Across Oceans: Benchmarks on Female-Founded Startups in Europe vs the US
The startup scene has always been ruled by men. In the past years, the number of female-founded startups has continued to rise, albeit slowly. With more commitment to promoting women in entrepreneurship, many articles have shown the difficulties and inequalities women face compared to men. However, in this research we aim to provide data-driven insights on female-founded startups in Europe compared to the US. We hope this will shed some light onto the contrasting female startup scenes across oceans.
We compared these 3 indicators of female-founded startups between Europe and the US:
(1) Prevalence across geographies
(2) Capital raised
(3) Founding team makeup (specifically in Europe)
About the Data
Our qualified data set of female-founded startups is comprised of those that:
(a) Have at least one female founder
(b) Were founded between 2013 and 2018
(c) Are VC-backed
(d) Have raised at least $5m in funding
For the US dataset, we utilized this Quartz Article and their data from Pitchbook to generate a list of 194 companies. For the European dataset, we amassed data from Dealroom composed of 151 companies, excluding Israel. All data is as of July 2018.
(1) Prevalence of female-founded startups across geographies
We first looked at the distribution of companies headquartered in different regions of Europe and the US.
Unsurprisingly, the UK in Europe and the Bay Area in the US had the highest concentration of female-founded startups.
We then examined the geographical breakdown in Europe by comparing the location of all startups that meet the qualifications above, regardless of founder gender, to the corresponding female-founded startups.
We found that in Europe, the proportion of all companies headquartered in a specific geography compared to just female-founded companies didn’t differ greatly. However, in Switzerland female-founded startups are noticeably more prevalent, and in France less prevalent.
(2) Capital raised by female-founded startups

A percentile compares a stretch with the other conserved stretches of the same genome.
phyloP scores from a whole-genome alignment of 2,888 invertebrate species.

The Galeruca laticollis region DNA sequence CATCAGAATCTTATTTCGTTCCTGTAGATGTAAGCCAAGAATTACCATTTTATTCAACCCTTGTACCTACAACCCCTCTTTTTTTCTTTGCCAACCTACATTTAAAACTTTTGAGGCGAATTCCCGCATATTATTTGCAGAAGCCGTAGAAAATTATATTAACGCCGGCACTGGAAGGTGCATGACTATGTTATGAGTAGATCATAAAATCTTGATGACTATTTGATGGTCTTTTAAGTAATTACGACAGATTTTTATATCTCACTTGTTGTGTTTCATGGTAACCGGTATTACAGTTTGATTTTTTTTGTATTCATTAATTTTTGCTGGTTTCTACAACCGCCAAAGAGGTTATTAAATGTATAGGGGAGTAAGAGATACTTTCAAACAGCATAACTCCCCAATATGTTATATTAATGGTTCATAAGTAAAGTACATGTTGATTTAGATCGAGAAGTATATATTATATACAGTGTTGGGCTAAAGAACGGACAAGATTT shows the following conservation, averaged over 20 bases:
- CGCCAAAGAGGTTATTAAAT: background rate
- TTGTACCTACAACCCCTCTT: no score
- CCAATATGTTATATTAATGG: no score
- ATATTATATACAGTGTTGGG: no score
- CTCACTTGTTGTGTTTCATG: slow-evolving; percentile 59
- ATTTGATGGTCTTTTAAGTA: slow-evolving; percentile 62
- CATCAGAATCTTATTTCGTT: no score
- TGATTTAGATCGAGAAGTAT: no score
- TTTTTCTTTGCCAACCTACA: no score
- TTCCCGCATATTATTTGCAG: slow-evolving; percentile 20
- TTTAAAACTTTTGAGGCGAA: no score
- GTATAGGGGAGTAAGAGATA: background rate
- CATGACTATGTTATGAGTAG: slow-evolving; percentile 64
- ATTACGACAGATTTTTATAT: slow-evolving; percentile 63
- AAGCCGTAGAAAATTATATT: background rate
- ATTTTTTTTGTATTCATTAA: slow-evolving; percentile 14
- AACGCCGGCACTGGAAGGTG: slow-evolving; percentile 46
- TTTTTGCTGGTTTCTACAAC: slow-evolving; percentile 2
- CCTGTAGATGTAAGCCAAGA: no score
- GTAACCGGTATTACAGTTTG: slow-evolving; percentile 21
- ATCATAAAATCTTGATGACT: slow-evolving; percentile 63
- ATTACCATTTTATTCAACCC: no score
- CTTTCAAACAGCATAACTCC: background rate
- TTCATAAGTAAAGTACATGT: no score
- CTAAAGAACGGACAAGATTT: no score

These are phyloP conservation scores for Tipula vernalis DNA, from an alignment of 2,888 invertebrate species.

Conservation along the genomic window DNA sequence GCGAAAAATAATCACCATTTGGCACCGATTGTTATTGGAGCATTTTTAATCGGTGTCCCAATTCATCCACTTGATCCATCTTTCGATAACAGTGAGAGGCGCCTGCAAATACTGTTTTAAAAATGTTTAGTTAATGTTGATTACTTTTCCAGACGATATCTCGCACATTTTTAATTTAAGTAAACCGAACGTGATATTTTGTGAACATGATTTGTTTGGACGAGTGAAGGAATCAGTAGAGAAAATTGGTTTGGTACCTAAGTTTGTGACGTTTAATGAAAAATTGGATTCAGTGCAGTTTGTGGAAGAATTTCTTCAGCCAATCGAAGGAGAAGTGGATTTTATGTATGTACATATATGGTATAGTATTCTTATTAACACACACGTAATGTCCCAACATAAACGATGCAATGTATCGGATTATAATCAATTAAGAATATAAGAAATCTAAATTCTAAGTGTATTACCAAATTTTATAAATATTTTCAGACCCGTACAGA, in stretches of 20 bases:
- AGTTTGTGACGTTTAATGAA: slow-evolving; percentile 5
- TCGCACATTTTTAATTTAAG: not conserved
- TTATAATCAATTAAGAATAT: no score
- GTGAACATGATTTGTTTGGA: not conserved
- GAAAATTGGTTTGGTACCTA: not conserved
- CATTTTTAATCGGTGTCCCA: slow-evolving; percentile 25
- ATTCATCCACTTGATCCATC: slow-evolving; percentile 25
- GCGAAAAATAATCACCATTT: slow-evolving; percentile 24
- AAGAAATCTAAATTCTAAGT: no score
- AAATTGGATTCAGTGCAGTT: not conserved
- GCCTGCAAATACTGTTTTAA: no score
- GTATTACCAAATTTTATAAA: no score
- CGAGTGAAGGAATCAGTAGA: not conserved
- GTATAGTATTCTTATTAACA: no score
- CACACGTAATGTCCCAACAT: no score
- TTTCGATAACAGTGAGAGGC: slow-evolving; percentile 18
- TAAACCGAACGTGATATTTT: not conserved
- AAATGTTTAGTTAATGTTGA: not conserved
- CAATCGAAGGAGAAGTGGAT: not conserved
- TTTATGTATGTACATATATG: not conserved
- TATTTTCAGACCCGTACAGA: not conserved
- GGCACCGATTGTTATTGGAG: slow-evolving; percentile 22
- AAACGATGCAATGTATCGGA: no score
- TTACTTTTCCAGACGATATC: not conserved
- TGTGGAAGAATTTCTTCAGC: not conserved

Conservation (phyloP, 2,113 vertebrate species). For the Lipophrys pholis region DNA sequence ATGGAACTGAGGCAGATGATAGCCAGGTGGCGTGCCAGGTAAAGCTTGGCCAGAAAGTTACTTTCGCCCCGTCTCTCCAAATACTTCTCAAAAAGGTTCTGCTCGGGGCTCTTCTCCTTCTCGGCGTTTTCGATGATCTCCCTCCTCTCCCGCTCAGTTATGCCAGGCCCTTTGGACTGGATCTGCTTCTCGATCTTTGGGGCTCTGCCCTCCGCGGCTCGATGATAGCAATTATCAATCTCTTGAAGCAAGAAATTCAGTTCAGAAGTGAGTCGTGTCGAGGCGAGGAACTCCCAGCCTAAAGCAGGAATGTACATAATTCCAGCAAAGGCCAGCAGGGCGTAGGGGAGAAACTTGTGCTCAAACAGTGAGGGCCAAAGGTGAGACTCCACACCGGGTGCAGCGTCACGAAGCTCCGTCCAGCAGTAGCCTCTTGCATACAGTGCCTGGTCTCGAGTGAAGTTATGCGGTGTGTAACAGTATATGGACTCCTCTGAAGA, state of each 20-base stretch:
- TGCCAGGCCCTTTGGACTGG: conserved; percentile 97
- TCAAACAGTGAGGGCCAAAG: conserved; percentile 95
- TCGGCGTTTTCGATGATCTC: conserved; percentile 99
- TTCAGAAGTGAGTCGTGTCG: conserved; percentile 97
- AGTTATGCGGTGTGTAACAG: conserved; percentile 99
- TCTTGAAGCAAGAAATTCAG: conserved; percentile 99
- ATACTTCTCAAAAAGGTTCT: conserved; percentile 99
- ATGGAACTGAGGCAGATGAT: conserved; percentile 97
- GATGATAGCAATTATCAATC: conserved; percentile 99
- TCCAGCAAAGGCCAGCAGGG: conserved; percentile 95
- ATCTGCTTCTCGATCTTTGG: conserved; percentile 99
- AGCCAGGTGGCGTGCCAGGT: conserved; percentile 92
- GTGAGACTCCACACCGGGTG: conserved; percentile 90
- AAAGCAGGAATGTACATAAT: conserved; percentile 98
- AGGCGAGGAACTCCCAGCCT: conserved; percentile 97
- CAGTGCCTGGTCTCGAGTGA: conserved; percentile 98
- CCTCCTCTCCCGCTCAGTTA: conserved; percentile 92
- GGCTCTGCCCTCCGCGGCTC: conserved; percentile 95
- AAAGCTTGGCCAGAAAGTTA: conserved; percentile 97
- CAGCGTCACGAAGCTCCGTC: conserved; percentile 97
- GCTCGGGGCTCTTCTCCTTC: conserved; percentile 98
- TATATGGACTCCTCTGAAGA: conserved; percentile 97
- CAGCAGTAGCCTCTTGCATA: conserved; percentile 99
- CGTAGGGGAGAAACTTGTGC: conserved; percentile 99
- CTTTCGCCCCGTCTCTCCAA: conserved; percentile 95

Looking at the breakdown of capital raised, we saw pretty striking differences between Europe and the US.
Although we expected most companies to have raised small amounts of capital, since the oldest companies in our dataset were only founded in 2013, Europe has a much higher percentage of companies in the smaller ranges of capital raised than the US.
In fact, the median amount of capital raised by companies in the US ($35m) is almost 3x more than their counterparts in Europe ($12m).
We wanted to try to determine whether this was because (a) female-founded startups in Europe have been struggling to raise capital compared to their peers in the US, or because (b) the number of female-founded startups in Europe has grown meaningfully later than in the US, and so naturally they’re less mature on average and have had less time to raise capital.
However, when viewing the year female-founded companies were founded across Europe and the US, we didn’t find a meaningful difference in the age of the companies, leading us to believe the former explanation is much likelier — that European female-founded companies are generally raising less capital than their US counterparts.
When we dove deeper by examining the median amount of capital female-founded companies raised in different geographies, we again saw European companies raising much less capital compared to the US.
Even when comparing the European geography with the highest median amount of capital raised (the Nordics) to the lowest in the US (Seattle), the median amount of capital raised in Seattle is almost double that of the Nordics.
Specifically in Europe, we then broke down the median amount of capital raised based on whether the company had a male or female CEO.
We saw that within European female-founded companies, male CEOs raised 60% more capital than female CEOs (a median of $16.9m vs $10.5m).
(3) Founding team makeup of female-founded startups (specifically in Europe)
Next, we wanted to look closer into how the founding teams of the European female-founded companies were composed.
We found that 21% of European companies were founded solo by 1 female, while the average number of people on the founding team was 2.8. Of the companies with multiple founders, only 2.5% were founded by all women teams.
Of the European companies with both men and women on the founding team, women only made up 1 in every 3 founders.
We wanted to dive a little deeper to see if there was a difference in the median amount of capital raised by all female vs. mixed-gender founding teams.
We determined that when European companies had men and women on the founding team, the median amount of capital raised was 70% more compared to companies founded solo by a female founder or in a team with all women.
However, we were unable to determine whether this gap is due to investors’ reluctance to back female founders, solo founders, or both.
We hope this research illuminates a little more of the reality concerning female-founded startups in Europe and the US. We welcome any feedback, hoping to gradually develop a more data-driven narrative on female tech founders, and inform those founders as they navigate the ecosystem.